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PNS Daily Newscast - March 9, 2021 

IA reporter trial renews calls to protect press freedoms; California movement to ban new gas stations is spreading.

2021Talks - March 9, 2021 

The House votes on the American Rescue Plan, President Biden signs orders to advance gender equity, and with legislation pending to protect voting rights, pressure grows to end the Senate tactic of the filibuster.

New Agreement Boosts Fight Against Invasive Species in Great Lakes

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March 9, 2011

LANSING, Mich. - Conservation organizations say a new settlement with the Environmental Protection Agency (EPA) is a major step toward stemming the tide of invasive species making their way into the Great Lakes and other major American waterways. National Wildlife Federation Senior Counsel Neil Kagan says, although the settlement doesn't necessarily address invasive species that have already established populations in U.S. waters, it could prevent additional species from being introduced.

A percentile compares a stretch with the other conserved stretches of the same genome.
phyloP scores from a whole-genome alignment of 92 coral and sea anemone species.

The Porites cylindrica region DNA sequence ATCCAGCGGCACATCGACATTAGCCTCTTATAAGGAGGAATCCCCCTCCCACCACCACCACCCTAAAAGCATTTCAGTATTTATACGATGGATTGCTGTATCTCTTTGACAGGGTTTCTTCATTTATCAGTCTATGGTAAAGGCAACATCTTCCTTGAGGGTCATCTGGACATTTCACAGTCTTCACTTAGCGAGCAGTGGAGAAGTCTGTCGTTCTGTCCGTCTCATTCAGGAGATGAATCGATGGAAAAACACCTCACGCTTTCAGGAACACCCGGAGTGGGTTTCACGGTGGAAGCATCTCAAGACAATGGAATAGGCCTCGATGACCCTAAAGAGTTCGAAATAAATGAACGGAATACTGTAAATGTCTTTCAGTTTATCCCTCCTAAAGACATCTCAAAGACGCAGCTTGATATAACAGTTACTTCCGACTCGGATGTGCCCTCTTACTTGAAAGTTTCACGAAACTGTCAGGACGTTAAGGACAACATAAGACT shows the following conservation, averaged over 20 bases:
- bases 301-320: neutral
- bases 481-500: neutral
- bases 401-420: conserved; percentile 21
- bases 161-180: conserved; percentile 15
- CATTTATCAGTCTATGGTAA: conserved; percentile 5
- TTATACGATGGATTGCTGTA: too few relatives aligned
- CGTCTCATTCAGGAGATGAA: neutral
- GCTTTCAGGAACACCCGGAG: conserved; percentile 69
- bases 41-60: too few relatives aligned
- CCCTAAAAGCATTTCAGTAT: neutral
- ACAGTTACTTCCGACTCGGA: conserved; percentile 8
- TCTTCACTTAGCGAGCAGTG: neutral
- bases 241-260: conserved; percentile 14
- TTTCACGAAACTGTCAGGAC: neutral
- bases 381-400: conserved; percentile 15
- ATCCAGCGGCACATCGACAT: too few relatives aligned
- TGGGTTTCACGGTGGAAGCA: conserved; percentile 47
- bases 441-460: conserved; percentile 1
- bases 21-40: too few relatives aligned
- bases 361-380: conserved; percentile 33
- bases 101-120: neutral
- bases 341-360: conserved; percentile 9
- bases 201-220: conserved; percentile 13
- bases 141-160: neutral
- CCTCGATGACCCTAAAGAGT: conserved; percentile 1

"The EPA identified 58 species as posing a high or medium risk for becoming established in the Great Lakes and for causing ecological harm. So, there are other species in other parts of the world that have a likelihood of invading the Great Lakes unless steps are taken to stop them."

Kagan says the new permit will not go into effect until 2013 when the current permit expires. That allows ships a couple of years to upgrade on-board technology. Once in place, the permit will cover four years instead of five, he adds.

"Technology in this area is developing rapidly, and EPA wants to be able to make sure that new technology is put online sooner than it would be if the length of the permit were longer."

Non-native species from foreign countries that can wreak havoc on ecosystems often hitch a ride across borders in the ballast water of commercial ships. Conservation groups filed a lawsuit two years ago to force the EPA to deal with the problem. Kagan says the settlement requires shippers to monitor their ballast water discharges and demonstrate compliance with new permit limits, or face legal action.

Amy Miller/Laura Thornquist, Public News Service - MI